Working with families: Three practice-based approaches for child protection

Child protection systems
Friday 27 July, 1010 – 1030

Presenters

Jack Davenport
Department of Health and Human Services, Tasmania

Abstract
In bridging the gap between a child’s “needs” and the “wants” of the family, statutory child protection faces a challenge of communication and engagement with families. These relationships can lead to misunderstandings, antagonism, and prevention of interventions such as family support and reunification of children with their parents. As the numbers of children in care rise to ever-alarming numbers, the positive implications of establishing common ground become more apparent. In practice, the goals of all parties are usually the same, and mutually inclusive.
The presentation will focus on three practice-informed key approaches for child protection in working with families including Using Emotional Awareness, Relationship Building, and Collaboration.

This presentation will do this by exploring the communication approaches commonly present when child protection agencies get involved with a family; discussing misconceptions about the role of factual details, and how establishing an honest, accessible, emotional connection with families can deliver better outcomes; examining the organisational elements that influence child protection practice; and what senior leaders can do to build a working environment conducive to engaging families.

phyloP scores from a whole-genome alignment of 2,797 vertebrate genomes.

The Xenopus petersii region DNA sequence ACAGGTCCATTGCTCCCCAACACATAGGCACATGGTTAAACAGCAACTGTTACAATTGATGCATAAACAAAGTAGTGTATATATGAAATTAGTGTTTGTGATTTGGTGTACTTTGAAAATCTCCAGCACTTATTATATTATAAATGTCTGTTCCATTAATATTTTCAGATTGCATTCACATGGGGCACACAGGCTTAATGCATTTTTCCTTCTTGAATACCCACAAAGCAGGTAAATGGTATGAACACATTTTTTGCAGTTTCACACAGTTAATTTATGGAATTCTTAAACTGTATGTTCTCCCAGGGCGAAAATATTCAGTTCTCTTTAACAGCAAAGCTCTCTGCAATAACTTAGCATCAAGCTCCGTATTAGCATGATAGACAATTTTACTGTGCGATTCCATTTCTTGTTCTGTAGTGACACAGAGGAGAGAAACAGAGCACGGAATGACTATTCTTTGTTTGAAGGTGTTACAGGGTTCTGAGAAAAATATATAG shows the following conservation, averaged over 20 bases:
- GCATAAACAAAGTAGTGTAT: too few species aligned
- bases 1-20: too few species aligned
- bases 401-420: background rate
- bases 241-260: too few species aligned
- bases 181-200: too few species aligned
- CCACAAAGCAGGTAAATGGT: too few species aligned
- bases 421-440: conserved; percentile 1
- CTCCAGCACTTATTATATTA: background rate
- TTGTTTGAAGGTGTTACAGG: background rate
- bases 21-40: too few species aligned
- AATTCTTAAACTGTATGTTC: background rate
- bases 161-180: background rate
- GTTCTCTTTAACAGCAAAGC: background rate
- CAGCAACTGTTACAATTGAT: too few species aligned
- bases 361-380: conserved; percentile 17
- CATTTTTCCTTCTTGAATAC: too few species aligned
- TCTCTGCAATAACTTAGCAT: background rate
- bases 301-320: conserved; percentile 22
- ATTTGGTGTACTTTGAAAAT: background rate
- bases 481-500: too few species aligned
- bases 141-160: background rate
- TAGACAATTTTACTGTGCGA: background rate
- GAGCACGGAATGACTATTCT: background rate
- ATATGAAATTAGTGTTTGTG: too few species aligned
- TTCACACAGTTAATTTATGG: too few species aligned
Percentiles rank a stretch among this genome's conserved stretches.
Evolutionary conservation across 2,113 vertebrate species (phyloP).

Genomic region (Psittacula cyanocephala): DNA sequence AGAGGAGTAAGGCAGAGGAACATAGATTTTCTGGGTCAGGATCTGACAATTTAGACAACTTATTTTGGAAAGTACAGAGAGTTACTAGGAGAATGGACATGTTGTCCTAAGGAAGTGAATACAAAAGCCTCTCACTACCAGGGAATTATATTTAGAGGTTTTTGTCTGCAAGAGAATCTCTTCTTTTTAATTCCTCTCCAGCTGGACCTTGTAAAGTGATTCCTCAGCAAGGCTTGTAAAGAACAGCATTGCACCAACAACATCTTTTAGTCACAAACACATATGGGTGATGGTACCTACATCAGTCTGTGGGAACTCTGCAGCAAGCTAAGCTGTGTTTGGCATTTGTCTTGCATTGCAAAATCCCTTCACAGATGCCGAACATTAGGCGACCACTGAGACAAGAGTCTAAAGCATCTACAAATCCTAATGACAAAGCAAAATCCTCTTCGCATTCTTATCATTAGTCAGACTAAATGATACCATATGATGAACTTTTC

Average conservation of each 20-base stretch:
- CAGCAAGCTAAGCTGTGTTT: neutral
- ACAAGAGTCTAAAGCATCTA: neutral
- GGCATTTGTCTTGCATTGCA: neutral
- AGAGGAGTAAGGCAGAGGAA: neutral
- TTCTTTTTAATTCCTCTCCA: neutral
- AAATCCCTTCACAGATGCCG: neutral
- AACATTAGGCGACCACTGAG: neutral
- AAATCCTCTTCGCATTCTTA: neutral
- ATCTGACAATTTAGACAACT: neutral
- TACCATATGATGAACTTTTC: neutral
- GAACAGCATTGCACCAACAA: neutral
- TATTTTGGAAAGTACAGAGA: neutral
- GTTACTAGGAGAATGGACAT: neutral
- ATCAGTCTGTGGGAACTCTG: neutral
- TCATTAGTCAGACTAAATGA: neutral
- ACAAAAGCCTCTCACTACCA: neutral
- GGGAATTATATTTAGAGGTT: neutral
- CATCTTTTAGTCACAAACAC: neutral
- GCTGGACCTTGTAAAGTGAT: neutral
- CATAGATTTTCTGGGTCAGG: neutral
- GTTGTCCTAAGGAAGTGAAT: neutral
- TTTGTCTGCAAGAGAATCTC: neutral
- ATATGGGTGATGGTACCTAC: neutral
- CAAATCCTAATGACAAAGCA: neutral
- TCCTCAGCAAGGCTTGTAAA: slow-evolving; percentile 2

This is not just about bridging a gap between statutory services and families; it is about recognising that often the bridge already exists, and what matters is how all parties can negotiate it together to improve children’s lives.